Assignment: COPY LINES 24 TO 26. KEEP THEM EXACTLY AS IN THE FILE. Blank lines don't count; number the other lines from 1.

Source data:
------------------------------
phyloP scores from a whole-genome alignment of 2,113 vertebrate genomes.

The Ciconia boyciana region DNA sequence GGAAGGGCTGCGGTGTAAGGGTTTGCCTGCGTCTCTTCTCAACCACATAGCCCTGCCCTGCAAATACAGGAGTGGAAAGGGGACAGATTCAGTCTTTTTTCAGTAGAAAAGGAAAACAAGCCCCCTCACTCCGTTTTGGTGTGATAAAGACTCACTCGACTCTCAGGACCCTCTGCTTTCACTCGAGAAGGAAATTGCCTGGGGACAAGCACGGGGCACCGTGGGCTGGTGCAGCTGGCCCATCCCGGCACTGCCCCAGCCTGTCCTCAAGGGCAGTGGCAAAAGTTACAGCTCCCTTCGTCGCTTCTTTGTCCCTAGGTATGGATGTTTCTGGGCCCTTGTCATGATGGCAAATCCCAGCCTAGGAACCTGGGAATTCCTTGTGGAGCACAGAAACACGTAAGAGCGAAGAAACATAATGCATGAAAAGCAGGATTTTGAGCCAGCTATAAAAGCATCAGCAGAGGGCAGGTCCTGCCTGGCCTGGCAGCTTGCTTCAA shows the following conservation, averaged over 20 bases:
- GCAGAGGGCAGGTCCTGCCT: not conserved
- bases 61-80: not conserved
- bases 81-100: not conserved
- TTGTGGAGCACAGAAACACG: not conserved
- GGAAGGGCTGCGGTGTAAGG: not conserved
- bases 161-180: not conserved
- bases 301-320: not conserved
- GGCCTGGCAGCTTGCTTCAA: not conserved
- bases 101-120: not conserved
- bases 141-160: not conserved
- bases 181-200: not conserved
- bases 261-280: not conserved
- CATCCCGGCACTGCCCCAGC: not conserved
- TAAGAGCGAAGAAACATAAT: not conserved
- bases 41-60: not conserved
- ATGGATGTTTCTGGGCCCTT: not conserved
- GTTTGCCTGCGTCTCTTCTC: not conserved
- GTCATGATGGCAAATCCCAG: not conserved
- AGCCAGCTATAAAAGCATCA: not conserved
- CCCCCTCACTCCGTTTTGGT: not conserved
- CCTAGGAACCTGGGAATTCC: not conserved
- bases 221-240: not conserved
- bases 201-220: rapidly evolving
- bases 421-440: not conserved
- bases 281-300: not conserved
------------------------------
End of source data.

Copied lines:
- bases 221-240: not conserved
- bases 201-220: rapidly evolving
- bases 421-440: not conserved